What AI Can’t Replace
The Therapeutic Value of Human Interaction
Before AI, before Siri, before Alexa, there was HAL.
HAL was a central character in one of the mind-blowing, must-see films of the Boomer generation, 2001: A Space Odyssey. HAL was a compassionate, empathetic, helpful, always-there-for-you computer guiding two astronauts and a team of scientists to a mission on Jupiter. That is (spoiler alert), until he seemed turned on them
The steady drumbeat of news and predictions on AI’s potential impact on our lives has me thinking a lot about HAL lately. He wasn’t just another computer from the fictional HAL 9000 series, he was a partner and true friend on a first name basis with astronauts Dave and Frank, conversing freely and casually. HAL provided psychological support as much as he kept the space mission’s complex systems running smoothly. He was the embodiment of our AI aspirations, but even in his ideal state, the film set what I believe is a blatantly mistaken vision of AI as our friend.
Let’s put aside for the moment that HAL ultimately seems to betray his human masters, sounding the alarm about putting our trust in machines with a mind of their own. That fear still rings true today, reinforced by some of the very scientists behind AI advances who claim that “Artificial intelligence raises risk of extinction.”
Rather, I’m thinking about a range of functions that AI is starting to replace and wondering how satisfied we will ultimately be with the results. For example, people are now asking ChatGPT and other AI apps to create advertising. Just last week I read about a renowned CMO, a bona fide LinkedIn superstar, who claims to be ecstatic about the machine generated campaign he’s recently developed that saved his company tens of thousands of dollars in creative fees.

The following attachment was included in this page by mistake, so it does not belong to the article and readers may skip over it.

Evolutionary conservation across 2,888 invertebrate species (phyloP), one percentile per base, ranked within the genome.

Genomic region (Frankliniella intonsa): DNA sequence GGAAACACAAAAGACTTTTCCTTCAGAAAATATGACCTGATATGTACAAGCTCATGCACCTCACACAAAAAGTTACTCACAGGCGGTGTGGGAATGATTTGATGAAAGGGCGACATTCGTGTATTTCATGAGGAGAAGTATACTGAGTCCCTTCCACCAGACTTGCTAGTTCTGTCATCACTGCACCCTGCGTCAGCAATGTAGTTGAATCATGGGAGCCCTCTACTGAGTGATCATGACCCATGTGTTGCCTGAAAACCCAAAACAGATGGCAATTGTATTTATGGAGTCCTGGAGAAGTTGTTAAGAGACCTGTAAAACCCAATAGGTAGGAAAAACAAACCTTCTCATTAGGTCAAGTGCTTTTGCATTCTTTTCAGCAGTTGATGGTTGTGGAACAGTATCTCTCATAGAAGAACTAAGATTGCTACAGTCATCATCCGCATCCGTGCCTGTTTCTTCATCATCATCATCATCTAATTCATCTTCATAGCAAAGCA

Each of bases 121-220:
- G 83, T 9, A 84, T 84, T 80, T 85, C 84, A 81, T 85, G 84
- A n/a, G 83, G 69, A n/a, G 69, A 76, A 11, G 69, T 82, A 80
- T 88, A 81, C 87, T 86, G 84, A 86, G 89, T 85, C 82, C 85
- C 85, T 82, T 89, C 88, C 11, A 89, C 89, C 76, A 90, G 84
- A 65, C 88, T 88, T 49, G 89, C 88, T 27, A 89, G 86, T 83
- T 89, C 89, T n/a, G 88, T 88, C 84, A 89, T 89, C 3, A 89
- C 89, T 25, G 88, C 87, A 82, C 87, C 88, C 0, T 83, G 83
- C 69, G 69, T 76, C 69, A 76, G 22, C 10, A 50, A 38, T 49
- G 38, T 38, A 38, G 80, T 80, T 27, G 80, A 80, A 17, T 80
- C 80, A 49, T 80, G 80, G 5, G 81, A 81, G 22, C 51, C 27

I don’t believe most advertisers will share this happiness moving forward. Yes, it’s possible that AI can provide “the answer” or at least some provocative starter concepts. However, “the answer” isn’t truly “the answer” unless there is buy in from key decision makers. But without active participation in the process and the resulting absence of personal investment, it becomes difficult or impossible to secure the organization-wide buy-in needed to both launch and execute the idea.
It reminds me of a time when I was working for an ad agency pitching a major fast food account. The client’s VP of Advertising insisted on spec work to demonstrate the agency’s understanding of the business, its thought process, and a customized campaign that would further the client’s business goals.
She warned us, however, that no matter how “great” our work was, even if was the best, most creative, attention getting, persuasive campaign in the history of advertising, it would never see the light of day. In her exact words, “We won’t use it because we didn’t work on it.”
This struck me as an incredibly foolish, arrogant comment at first. But I soon realized the wisdom of her approach. For the actual work matters very little in relation to how clients feel about the work.
And to feel good about the work, it is essential to give all the key decision makers a voice in the final execution. One of the best lessons learned of my career is that as hard as it is to create truly effective work, it’s equally or even more difficult to sell that work through a large organization. It’s all a matter of perspective. There’s company culture, egos, office politics and so much more that affect final recommendations, and all of that must be addressed. If a key executive or an entire department has no role in the development of a campaign, there will likely be no buy-in.